But the United States’ tyre tariffs – and similar efforts by past administrations to tax everything from socks to solar panels – have generally failed to protect existing factories and jobs. The Chinese factories in the southeast will create new jobs for US workers but, in effect, the tariffs are simply moving jobs from one place to another at a high price.

The Reagan administration’s 1981 deal with Japan to restrict auto imports helped to catalyse the production of Japanese cars in the United States. Honda, an upstart manufacturer assigned a relatively small import quota, arrived first, opening an automobile factory in Marysville, Ohio, in 1982.

One of the few studies on the subject found 19 per cent of foreign companies hit with US tariffs during the 1980s responded by investing in the United States.

While presidents between Ronald Reagan and Trump imposed fewer trade restrictions, the pattern continued. The Clinton administration restricted imports of Fuji film in 1993. Three years later, the Japanese company opened a plant in Greenwood, South Carolina.

State and local governments in the Southeast have ardently pursued Chinese investment in recent years, but it is far from clear that the Trump administration would welcome an influx of Chinese companies in response to its tariffs.

The administration, which can block foreign investments in the United States that are judged to threaten national security, has taken a particular interest in scrutinising proposed investments by Chinese companies, although in June it backed away from a proposal to impose broad restrictions on such investments.

Amid rising tensions, Chinese direct investment in the United States declined to $2bn (£1.5bn) during the first half of 2018 from $45.6bn (£34bn) in 2016, according to Rhodium Group, a consultancy. Wanli Tire, another Chinese company, suspended plans in May to build a $1bn factory in Orangeburg County, South Carolina.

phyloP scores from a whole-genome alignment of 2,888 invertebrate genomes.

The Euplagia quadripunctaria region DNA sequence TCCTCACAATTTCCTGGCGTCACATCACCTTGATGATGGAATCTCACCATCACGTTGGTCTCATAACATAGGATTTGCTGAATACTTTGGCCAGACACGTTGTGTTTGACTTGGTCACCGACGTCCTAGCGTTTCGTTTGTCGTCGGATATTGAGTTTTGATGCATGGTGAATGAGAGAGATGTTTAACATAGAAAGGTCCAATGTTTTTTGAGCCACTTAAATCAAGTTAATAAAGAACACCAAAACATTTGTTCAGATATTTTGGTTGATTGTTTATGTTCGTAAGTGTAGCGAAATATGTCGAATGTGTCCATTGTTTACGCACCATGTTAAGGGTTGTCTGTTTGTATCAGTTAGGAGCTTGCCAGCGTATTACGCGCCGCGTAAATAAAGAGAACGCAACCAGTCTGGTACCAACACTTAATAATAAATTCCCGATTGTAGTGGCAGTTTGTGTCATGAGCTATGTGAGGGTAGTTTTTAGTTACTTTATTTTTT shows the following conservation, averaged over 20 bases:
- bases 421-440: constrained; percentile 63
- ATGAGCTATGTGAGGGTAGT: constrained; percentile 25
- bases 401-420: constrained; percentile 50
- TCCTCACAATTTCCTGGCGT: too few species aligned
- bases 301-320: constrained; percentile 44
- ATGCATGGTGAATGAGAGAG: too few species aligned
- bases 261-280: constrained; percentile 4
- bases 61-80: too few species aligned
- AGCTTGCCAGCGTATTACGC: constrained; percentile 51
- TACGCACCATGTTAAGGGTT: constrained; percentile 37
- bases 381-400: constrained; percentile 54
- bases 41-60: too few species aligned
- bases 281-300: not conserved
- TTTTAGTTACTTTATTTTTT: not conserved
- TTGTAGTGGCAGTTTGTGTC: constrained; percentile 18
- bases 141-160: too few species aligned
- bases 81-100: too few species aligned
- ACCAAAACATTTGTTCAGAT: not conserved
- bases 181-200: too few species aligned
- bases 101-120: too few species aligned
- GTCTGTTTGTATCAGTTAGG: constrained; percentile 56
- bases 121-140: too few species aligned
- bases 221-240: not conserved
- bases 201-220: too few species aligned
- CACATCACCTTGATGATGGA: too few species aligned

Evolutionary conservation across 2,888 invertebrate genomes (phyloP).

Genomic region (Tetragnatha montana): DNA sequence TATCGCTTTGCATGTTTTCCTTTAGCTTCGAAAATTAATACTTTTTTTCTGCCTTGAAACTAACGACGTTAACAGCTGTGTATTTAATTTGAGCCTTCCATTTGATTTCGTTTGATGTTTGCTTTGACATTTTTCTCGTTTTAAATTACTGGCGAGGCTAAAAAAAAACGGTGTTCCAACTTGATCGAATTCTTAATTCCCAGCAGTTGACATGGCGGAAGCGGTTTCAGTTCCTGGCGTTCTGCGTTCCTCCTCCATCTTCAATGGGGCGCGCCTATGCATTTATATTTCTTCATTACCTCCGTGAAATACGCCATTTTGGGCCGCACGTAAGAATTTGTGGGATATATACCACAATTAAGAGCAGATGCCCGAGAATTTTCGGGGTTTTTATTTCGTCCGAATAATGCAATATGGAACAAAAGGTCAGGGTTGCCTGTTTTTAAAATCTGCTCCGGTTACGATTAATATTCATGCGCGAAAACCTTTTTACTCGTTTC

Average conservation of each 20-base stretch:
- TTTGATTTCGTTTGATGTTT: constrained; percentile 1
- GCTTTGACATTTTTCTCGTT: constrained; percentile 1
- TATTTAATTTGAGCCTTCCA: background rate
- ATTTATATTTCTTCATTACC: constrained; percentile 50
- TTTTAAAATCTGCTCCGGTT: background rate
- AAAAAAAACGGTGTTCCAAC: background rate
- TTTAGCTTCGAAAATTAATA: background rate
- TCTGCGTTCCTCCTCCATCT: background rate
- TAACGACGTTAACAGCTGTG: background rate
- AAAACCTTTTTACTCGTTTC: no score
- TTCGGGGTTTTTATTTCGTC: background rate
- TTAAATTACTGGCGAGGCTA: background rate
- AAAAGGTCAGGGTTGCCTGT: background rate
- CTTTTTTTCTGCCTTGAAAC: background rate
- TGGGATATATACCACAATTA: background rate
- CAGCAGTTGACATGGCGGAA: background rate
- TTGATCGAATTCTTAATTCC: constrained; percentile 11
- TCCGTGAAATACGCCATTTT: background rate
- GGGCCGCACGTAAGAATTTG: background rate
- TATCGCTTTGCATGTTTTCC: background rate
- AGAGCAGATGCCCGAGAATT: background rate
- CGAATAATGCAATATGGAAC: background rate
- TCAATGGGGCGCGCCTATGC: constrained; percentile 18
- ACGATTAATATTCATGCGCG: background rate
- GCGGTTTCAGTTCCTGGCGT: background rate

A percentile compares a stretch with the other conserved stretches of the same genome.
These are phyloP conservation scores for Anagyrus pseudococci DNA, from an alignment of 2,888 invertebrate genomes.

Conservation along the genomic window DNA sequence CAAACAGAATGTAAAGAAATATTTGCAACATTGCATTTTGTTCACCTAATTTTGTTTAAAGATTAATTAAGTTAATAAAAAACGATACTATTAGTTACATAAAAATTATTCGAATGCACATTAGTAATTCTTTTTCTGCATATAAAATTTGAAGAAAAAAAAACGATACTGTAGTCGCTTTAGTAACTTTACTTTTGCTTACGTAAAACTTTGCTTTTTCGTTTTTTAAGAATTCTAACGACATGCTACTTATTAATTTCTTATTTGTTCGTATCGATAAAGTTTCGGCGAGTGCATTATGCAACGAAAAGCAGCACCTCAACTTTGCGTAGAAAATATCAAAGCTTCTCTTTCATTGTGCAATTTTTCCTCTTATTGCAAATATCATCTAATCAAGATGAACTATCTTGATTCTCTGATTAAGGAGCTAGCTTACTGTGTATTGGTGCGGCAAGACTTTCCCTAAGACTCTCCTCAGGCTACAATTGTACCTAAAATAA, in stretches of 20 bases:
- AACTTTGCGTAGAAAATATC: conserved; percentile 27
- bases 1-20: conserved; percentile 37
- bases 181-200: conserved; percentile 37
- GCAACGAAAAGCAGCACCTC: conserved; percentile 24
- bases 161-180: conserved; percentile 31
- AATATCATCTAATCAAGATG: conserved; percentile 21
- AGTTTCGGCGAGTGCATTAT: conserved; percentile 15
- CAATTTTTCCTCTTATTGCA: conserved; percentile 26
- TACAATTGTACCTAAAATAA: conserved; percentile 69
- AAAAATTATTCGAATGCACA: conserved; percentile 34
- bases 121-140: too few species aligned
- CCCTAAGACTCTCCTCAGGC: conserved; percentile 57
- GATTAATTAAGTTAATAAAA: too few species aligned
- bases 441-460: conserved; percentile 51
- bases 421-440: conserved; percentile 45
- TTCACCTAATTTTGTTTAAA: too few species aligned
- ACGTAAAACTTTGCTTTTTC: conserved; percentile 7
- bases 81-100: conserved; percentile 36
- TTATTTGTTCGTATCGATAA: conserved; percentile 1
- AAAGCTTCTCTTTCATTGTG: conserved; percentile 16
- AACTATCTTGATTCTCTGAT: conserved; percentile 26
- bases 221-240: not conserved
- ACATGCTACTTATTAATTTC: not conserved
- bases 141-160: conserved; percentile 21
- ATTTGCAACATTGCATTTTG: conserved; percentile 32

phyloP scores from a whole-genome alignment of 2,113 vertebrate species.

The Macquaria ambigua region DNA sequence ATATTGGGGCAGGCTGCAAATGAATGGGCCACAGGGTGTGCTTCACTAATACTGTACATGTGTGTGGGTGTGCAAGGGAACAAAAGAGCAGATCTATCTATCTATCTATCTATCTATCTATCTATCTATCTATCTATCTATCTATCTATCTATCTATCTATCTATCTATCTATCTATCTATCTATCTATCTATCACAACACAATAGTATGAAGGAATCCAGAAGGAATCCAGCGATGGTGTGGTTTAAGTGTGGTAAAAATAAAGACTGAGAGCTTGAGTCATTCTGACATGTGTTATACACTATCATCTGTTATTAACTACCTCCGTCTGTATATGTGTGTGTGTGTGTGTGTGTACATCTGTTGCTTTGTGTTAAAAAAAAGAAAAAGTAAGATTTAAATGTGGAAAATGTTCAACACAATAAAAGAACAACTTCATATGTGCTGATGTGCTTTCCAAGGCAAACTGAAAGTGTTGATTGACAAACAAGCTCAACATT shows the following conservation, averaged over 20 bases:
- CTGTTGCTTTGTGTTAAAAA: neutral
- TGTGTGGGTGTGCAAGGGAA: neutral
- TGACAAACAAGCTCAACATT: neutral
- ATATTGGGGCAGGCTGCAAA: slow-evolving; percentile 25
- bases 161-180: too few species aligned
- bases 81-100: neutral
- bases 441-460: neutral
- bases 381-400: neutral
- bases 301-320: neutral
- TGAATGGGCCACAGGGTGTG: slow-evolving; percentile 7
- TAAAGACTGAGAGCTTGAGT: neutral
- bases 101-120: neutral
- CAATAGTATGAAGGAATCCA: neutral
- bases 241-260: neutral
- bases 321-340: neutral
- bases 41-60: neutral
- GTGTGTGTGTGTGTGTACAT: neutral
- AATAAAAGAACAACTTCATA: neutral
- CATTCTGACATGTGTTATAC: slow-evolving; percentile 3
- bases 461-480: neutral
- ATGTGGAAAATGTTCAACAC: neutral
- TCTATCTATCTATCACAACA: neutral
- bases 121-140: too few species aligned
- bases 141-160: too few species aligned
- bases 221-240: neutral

Domestic tyre manufacturers who pushed for tariff protections in 2009 and in 2015, said the industry needs and has benefited from government protection.

Paul Reitz, chief executive of Titan International, an Illinois company that makes tyres for farming equipment and other off-road uses, said the tariffs have helped, even though he said that imports have climbed to 40 per cent of the off-road tyre market from 20 per cent of the market since 2009.

Indeed, he said he would like the Trump administration to increase the tariffs on tyres. Tariffs allow him to charge higher prices and to earn larger profits. “I’d much rather be putting it into investment than to be giving it away to fight off foreign competitors,” he said.

But Mr Reitz does not like the tariffs on steel, which the company uses to reinforce tyres and to make wheels. And he does not like the escalation of trade tensions with China, which is spooking the farmers who are the primary buyers of his tyres and whose exports are particularly exposed to retaliation by the Chinese.

“It’s created a lot of uncertainty with our cost structure and our customers,” Mr Reitz said. “We just don’t know what the full impact of the tariffs are going to be.”

The New York Times